• I’m an ENTP who’s very interested in cryptocurrency. To a non-NTP observer, I look pretty obsessed: I’ve spent hundreds of hours researching crypto, and I could easily name and (briefly) describe 20 different cryptocurrencies. But to me, my knowledge still feels more wide and shallow compared to many INTP’s I know in the crypto space. Sure, I can describe 20 different crypto coins in a few sentences each. But an INTP would probably dive into a few of them and actually read the technical whitepapers, try out programming an app in that coin’s ecosystem, and analyze the economics of that coin to see if the valuation makes sense.

If you’re struggling to decide which type you are, try asking yourself this:

Let’s say an objective, outside observer could watch you for a while and read your mind.

Would they be more likely to accuse you of not understanding a subject deeply enough or not going wide enough to gather more options and perspectives?

Yes, I know you probably feel like you go both wide and deep. But what would you say if you had to choose?

Think of a hobby like my cryptocurrency one.

Sure, someone could say that I should go wider by gathering more perspectives from outside the crypto community (e.g., the traditional financial world); but, for a side hobby, it seems objectively true that I’ve read enough articles here.

However, I could see someone arguing that I haven’t gone deep enough because I can’t explain many of the technical details of how a specific cryptocurrency works (plus, I could also see myself completely losing interest in crypto within a few months and moving on to my next new hobby).

Hope that helps!

Still not sure which one you are?

I’ve helped hundreds of people figure out their types, and I offer 90-minute conversation-based typing sessions over Zoom.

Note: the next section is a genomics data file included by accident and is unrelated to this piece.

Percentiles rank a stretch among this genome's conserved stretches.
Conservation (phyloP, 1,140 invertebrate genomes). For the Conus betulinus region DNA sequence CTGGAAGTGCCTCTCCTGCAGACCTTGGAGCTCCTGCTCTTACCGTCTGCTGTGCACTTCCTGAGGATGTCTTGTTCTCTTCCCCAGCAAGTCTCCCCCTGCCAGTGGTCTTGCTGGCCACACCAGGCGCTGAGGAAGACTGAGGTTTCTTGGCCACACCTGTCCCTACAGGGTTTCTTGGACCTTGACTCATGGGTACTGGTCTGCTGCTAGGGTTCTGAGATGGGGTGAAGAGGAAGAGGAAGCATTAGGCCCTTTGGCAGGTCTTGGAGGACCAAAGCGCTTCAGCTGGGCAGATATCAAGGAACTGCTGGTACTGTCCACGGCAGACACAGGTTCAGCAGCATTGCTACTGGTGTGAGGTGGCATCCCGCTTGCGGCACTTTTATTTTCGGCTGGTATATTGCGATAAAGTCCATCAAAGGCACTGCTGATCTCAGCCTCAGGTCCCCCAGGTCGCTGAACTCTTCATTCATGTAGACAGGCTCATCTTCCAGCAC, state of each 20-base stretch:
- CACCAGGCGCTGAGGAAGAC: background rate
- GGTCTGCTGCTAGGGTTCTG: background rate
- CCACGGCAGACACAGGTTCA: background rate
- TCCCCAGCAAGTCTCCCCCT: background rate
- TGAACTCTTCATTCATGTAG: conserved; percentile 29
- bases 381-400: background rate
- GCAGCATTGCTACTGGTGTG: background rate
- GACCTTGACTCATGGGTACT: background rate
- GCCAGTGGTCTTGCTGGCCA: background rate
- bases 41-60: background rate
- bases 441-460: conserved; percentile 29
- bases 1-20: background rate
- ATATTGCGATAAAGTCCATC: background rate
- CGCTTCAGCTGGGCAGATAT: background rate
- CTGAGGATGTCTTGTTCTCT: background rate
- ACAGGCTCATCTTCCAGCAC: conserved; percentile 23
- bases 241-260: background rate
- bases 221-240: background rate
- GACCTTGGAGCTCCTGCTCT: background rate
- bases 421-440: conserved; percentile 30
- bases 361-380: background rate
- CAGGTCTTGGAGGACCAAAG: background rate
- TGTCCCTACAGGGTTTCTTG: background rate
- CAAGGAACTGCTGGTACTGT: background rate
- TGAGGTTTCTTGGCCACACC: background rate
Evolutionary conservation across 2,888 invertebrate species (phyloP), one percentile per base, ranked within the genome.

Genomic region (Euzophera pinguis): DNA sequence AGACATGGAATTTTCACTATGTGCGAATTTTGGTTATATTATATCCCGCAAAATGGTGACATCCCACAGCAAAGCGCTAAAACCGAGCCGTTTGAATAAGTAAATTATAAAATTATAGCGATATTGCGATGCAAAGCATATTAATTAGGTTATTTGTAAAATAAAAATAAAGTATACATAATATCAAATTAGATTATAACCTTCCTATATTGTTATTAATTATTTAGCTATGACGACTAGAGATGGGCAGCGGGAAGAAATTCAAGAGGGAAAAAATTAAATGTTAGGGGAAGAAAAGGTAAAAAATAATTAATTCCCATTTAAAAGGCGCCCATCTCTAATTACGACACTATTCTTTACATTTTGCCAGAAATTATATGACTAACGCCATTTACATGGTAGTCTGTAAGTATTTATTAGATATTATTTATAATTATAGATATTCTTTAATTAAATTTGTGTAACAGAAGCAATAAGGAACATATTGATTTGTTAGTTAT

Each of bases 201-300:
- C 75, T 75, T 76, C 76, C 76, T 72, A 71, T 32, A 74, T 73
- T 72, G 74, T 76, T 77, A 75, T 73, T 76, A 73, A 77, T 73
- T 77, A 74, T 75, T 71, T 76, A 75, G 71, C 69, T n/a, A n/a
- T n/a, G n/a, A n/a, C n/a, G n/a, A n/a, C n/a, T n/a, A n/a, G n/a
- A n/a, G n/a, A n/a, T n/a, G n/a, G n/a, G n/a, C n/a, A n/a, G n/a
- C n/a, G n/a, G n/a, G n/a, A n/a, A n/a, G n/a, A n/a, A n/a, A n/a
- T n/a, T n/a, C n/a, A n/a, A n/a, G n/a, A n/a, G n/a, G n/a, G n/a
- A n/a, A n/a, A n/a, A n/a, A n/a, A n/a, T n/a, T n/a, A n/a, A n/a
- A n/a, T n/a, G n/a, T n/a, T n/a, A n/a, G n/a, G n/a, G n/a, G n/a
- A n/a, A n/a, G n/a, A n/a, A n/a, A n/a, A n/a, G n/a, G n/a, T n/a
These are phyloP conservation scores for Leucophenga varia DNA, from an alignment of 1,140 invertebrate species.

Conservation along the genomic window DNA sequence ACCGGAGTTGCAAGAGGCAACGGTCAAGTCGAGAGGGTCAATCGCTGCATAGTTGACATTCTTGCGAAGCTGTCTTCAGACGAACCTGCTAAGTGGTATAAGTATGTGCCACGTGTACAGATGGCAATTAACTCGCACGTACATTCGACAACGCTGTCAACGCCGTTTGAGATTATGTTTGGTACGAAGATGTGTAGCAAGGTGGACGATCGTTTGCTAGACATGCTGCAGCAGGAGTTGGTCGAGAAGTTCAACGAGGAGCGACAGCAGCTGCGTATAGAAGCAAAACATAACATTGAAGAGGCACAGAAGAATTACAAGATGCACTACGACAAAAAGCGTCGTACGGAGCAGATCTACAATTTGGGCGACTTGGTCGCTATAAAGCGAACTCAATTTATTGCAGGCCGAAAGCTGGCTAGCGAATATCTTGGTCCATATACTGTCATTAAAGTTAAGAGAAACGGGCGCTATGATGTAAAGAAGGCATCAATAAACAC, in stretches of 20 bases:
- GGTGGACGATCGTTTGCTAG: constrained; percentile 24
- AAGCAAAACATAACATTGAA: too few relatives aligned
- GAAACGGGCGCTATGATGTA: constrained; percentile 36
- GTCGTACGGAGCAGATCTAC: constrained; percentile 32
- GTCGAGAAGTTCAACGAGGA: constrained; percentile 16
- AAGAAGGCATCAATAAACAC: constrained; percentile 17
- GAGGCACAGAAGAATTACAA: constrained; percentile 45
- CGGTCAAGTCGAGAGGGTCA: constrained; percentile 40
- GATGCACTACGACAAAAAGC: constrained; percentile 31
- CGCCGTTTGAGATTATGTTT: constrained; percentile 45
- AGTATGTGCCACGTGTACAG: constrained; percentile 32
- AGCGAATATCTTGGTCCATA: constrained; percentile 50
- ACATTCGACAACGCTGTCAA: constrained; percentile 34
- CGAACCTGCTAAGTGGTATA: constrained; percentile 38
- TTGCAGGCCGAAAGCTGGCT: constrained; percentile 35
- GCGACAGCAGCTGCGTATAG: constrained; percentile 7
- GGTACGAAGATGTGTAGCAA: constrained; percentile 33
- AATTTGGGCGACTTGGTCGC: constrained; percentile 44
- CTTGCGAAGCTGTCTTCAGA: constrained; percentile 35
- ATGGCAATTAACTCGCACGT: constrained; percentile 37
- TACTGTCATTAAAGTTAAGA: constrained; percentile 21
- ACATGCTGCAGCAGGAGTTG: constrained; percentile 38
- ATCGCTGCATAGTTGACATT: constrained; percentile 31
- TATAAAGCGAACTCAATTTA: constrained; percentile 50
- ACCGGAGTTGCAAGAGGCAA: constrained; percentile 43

What do you think of all that? If you identify as an INTP or ENTP, I’d love to hear how this post landed with you. Please leave a comment below.

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42 Comments on “ENTP or INTP?”

    1. Thanks for the question. I’ve found that INTP’s tend to experience social anxiety more commonly than do ENTP’s. But, it’s certainly not uncommon for ENTP’s to feel that way too.

      Both NTP types tend to overanalyze social situations and can easily get caught in mental loops of trying to figure out the optimal way to impress someone, the best question to ask to keep the conversation interesting, or the funniest joke to make.

      Both NTP’s also tend to get bored in a lot of social situations and might judge themselves or other people for things not being interesting enough to hold their attention. Then, that can certainly cause anxiety if the NTP feels lonely or wants to find people who get them but keeps being dispapointed.

      Here’s some advice:
      1. Before going to a social event, think about just 2-3 interesting questions you can ask people to try to skip the small talk and go deeper.
      2. Recognize that sometimes small talk is necessary to ease into a conversation. But, you can influence it by asking them something interesting as soon as possible.
      3. Once you’re at the event, keep taking deep breaths. If you start getting anxious, feel your body—focus on your feet on the ground or the rising and falling of your chest.